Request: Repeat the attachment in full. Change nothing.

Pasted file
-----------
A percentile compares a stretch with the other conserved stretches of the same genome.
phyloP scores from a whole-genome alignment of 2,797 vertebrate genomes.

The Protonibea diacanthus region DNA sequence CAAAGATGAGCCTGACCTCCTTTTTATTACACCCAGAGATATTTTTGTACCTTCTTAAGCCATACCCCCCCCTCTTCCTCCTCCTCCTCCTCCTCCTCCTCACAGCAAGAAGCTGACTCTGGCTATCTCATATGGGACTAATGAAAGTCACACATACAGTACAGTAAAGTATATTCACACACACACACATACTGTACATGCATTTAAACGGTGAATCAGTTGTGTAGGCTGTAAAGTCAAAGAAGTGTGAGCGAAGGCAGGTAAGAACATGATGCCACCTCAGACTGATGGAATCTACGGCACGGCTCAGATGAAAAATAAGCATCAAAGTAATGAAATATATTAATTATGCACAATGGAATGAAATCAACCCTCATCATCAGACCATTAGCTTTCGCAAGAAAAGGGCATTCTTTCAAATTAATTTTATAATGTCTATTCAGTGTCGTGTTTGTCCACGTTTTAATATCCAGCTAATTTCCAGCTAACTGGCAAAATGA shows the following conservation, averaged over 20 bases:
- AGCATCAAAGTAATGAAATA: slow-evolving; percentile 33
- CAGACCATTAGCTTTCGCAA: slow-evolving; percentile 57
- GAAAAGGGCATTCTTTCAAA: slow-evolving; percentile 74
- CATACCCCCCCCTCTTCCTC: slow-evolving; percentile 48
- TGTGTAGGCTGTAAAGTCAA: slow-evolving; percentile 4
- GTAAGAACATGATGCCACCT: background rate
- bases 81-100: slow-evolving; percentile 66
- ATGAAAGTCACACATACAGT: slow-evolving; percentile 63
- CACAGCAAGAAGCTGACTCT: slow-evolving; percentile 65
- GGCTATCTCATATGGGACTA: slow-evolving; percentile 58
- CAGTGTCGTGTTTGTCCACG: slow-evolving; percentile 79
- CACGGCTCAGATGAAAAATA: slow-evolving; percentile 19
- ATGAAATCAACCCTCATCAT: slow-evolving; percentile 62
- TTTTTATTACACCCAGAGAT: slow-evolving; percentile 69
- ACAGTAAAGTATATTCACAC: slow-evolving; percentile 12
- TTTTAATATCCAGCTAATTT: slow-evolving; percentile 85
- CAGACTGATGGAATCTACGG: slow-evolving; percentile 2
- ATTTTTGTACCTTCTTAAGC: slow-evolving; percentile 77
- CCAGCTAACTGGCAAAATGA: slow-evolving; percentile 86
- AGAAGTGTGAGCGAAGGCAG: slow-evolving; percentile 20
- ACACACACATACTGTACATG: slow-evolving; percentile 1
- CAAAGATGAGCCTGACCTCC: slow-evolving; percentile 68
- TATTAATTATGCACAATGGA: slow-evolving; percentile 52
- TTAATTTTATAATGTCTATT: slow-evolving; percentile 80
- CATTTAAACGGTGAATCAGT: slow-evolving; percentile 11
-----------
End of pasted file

A percentile compares a stretch with the other conserved stretches of the same genome.
phyloP scores from a whole-genome alignment of 2,797 vertebrate genomes.

The Protonibea diacanthus region DNA sequence CAAAGATGAGCCTGACCTCCTTTTTATTACACCCAGAGATATTTTTGTACCTTCTTAAGCCATACCCCCCCCTCTTCCTCCTCCTCCTCCTCCTCCTCCTCACAGCAAGAAGCTGACTCTGGCTATCTCATATGGGACTAATGAAAGTCACACATACAGTACAGTAAAGTATATTCACACACACACACATACTGTACATGCATTTAAACGGTGAATCAGTTGTGTAGGCTGTAAAGTCAAAGAAGTGTGAGCGAAGGCAGGTAAGAACATGATGCCACCTCAGACTGATGGAATCTACGGCACGGCTCAGATGAAAAATAAGCATCAAAGTAATGAAATATATTAATTATGCACAATGGAATGAAATCAACCCTCATCATCAGACCATTAGCTTTCGCAAGAAAAGGGCATTCTTTCAAATTAATTTTATAATGTCTATTCAGTGTCGTGTTTGTCCACGTTTTAATATCCAGCTAATTTCCAGCTAACTGGCAAAATGA shows the following conservation, averaged over 20 bases:
- AGCATCAAAGTAATGAAATA: slow-evolving; percentile 33
- CAGACCATTAGCTTTCGCAA: slow-evolving; percentile 57
- GAAAAGGGCATTCTTTCAAA: slow-evolving; percentile 74
- CATACCCCCCCCTCTTCCTC: slow-evolving; percentile 48
- TGTGTAGGCTGTAAAGTCAA: slow-evolving; percentile 4
- GTAAGAACATGATGCCACCT: background rate
- bases 81-100: slow-evolving; percentile 66
- ATGAAAGTCACACATACAGT: slow-evolving; percentile 63
- CACAGCAAGAAGCTGACTCT: slow-evolving; percentile 65
- GGCTATCTCATATGGGACTA: slow-evolving; percentile 58
- CAGTGTCGTGTTTGTCCACG: slow-evolving; percentile 79
- CACGGCTCAGATGAAAAATA: slow-evolving; percentile 19
- ATGAAATCAACCCTCATCAT: slow-evolving; percentile 62
- TTTTTATTACACCCAGAGAT: slow-evolving; percentile 69
- ACAGTAAAGTATATTCACAC: slow-evolving; percentile 12
- TTTTAATATCCAGCTAATTT: slow-evolving; percentile 85
- CAGACTGATGGAATCTACGG: slow-evolving; percentile 2
- ATTTTTGTACCTTCTTAAGC: slow-evolving; percentile 77
- CCAGCTAACTGGCAAAATGA: slow-evolving; percentile 86
- AGAAGTGTGAGCGAAGGCAG: slow-evolving; percentile 20
- ACACACACATACTGTACATG: slow-evolving; percentile 1
- CAAAGATGAGCCTGACCTCC: slow-evolving; percentile 68
- TATTAATTATGCACAATGGA: slow-evolving; percentile 52
- TTAATTTTATAATGTCTATT: slow-evolving; percentile 80
- CATTTAAACGGTGAATCAGT: slow-evolving; percentile 11